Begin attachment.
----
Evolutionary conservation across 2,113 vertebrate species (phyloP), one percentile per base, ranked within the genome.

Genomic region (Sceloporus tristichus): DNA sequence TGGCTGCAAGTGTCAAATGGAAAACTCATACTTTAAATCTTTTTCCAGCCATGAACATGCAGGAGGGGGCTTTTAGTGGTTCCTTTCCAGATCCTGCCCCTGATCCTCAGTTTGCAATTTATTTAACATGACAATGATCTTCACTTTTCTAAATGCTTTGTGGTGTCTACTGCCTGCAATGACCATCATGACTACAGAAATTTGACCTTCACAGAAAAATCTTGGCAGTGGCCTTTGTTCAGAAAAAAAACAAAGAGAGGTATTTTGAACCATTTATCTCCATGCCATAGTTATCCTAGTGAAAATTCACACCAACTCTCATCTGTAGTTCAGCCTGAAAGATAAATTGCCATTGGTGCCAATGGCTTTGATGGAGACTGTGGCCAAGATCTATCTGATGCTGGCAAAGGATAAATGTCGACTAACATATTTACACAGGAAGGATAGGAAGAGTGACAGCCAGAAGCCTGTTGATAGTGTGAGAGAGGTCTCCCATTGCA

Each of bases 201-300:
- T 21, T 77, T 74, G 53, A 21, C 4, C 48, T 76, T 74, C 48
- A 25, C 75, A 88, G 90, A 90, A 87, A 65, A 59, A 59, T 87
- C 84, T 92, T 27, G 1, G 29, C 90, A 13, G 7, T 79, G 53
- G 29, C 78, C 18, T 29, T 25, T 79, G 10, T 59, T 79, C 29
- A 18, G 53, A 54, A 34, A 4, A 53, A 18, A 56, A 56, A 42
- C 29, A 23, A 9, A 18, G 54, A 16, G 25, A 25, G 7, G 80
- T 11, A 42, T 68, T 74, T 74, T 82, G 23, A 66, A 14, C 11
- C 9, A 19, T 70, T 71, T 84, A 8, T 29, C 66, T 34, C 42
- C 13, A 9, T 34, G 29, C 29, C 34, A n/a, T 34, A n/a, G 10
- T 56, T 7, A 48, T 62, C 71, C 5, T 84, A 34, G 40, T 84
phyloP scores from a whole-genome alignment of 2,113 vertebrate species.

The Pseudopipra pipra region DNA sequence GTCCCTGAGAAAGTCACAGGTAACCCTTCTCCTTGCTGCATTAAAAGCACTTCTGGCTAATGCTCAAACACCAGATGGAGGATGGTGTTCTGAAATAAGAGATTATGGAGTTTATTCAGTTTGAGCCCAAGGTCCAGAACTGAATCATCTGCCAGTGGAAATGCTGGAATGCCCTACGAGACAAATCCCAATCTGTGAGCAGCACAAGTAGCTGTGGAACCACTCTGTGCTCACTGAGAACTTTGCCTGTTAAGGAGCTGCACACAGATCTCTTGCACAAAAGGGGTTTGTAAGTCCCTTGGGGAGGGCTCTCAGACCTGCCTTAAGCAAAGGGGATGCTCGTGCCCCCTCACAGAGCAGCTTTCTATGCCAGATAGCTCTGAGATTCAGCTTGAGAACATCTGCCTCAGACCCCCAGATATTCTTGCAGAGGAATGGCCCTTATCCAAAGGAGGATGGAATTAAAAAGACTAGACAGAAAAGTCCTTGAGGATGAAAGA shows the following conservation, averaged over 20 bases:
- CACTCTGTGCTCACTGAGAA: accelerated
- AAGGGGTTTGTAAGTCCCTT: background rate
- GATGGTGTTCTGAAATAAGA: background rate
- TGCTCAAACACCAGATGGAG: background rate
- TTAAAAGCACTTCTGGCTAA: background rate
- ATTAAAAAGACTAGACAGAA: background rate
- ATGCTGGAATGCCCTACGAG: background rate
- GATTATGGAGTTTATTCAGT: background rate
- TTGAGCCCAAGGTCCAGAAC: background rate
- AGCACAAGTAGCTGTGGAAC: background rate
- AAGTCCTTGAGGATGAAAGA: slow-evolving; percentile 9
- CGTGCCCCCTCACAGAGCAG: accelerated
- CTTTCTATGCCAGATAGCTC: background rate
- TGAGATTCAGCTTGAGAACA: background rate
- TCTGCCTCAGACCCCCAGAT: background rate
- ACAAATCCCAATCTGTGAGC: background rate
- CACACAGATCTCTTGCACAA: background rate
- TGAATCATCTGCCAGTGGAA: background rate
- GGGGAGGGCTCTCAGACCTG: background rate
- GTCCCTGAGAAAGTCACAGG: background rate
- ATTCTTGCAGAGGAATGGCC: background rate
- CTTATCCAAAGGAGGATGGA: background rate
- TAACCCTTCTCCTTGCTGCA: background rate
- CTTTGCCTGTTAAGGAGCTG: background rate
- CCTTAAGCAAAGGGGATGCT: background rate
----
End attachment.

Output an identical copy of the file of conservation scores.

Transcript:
Evolutionary conservation across 2,113 vertebrate species (phyloP), one percentile per base, ranked within the genome.

Genomic region (Sceloporus tristichus): DNA sequence TGGCTGCAAGTGTCAAATGGAAAACTCATACTTTAAATCTTTTTCCAGCCATGAACATGCAGGAGGGGGCTTTTAGTGGTTCCTTTCCAGATCCTGCCCCTGATCCTCAGTTTGCAATTTATTTAACATGACAATGATCTTCACTTTTCTAAATGCTTTGTGGTGTCTACTGCCTGCAATGACCATCATGACTACAGAAATTTGACCTTCACAGAAAAATCTTGGCAGTGGCCTTTGTTCAGAAAAAAAACAAAGAGAGGTATTTTGAACCATTTATCTCCATGCCATAGTTATCCTAGTGAAAATTCACACCAACTCTCATCTGTAGTTCAGCCTGAAAGATAAATTGCCATTGGTGCCAATGGCTTTGATGGAGACTGTGGCCAAGATCTATCTGATGCTGGCAAAGGATAAATGTCGACTAACATATTTACACAGGAAGGATAGGAAGAGTGACAGCCAGAAGCCTGTTGATAGTGTGAGAGAGGTCTCCCATTGCA

Each of bases 201-300:
- T 21, T 77, T 74, G 53, A 21, C 4, C 48, T 76, T 74, C 48
- A 25, C 75, A 88, G 90, A 90, A 87, A 65, A 59, A 59, T 87
- C 84, T 92, T 27, G 1, G 29, C 90, A 13, G 7, T 79, G 53
- G 29, C 78, C 18, T 29, T 25, T 79, G 10, T 59, T 79, C 29
- A 18, G 53, A 54, A 34, A 4, A 53, A 18, A 56, A 56, A 42
- C 29, A 23, A 9, A 18, G 54, A 16, G 25, A 25, G 7, G 80
- T 11, A 42, T 68, T 74, T 74, T 82, G 23, A 66, A 14, C 11
- C 9, A 19, T 70, T 71, T 84, A 8, T 29, C 66, T 34, C 42
- C 13, A 9, T 34, G 29, C 29, C 34, A n/a, T 34, A n/a, G 10
- T 56, T 7, A 48, T 62, C 71, C 5, T 84, A 34, G 40, T 84
phyloP scores from a whole-genome alignment of 2,113 vertebrate species.

The Pseudopipra pipra region DNA sequence GTCCCTGAGAAAGTCACAGGTAACCCTTCTCCTTGCTGCATTAAAAGCACTTCTGGCTAATGCTCAAACACCAGATGGAGGATGGTGTTCTGAAATAAGAGATTATGGAGTTTATTCAGTTTGAGCCCAAGGTCCAGAACTGAATCATCTGCCAGTGGAAATGCTGGAATGCCCTACGAGACAAATCCCAATCTGTGAGCAGCACAAGTAGCTGTGGAACCACTCTGTGCTCACTGAGAACTTTGCCTGTTAAGGAGCTGCACACAGATCTCTTGCACAAAAGGGGTTTGTAAGTCCCTTGGGGAGGGCTCTCAGACCTGCCTTAAGCAAAGGGGATGCTCGTGCCCCCTCACAGAGCAGCTTTCTATGCCAGATAGCTCTGAGATTCAGCTTGAGAACATCTGCCTCAGACCCCCAGATATTCTTGCAGAGGAATGGCCCTTATCCAAAGGAGGATGGAATTAAAAAGACTAGACAGAAAAGTCCTTGAGGATGAAAGA shows the following conservation, averaged over 20 bases:
- CACTCTGTGCTCACTGAGAA: accelerated
- AAGGGGTTTGTAAGTCCCTT: background rate
- GATGGTGTTCTGAAATAAGA: background rate
- TGCTCAAACACCAGATGGAG: background rate
- TTAAAAGCACTTCTGGCTAA: background rate
- ATTAAAAAGACTAGACAGAA: background rate
- ATGCTGGAATGCCCTACGAG: background rate
- GATTATGGAGTTTATTCAGT: background rate
- TTGAGCCCAAGGTCCAGAAC: background rate
- AGCACAAGTAGCTGTGGAAC: background rate
- AAGTCCTTGAGGATGAAAGA: slow-evolving; percentile 9
- CGTGCCCCCTCACAGAGCAG: accelerated
- CTTTCTATGCCAGATAGCTC: background rate
- TGAGATTCAGCTTGAGAACA: background rate
- TCTGCCTCAGACCCCCAGAT: background rate
- ACAAATCCCAATCTGTGAGC: background rate
- CACACAGATCTCTTGCACAA: background rate
- TGAATCATCTGCCAGTGGAA: background rate
- GGGGAGGGCTCTCAGACCTG: background rate
- GTCCCTGAGAAAGTCACAGG: background rate
- ATTCTTGCAGAGGAATGGCC: background rate
- CTTATCCAAAGGAGGATGGA: background rate
- TAACCCTTCTCCTTGCTGCA: background rate
- CTTTGCCTGTTAAGGAGCTG: background rate
- CCTTAAGCAAAGGGGATGCT: background rate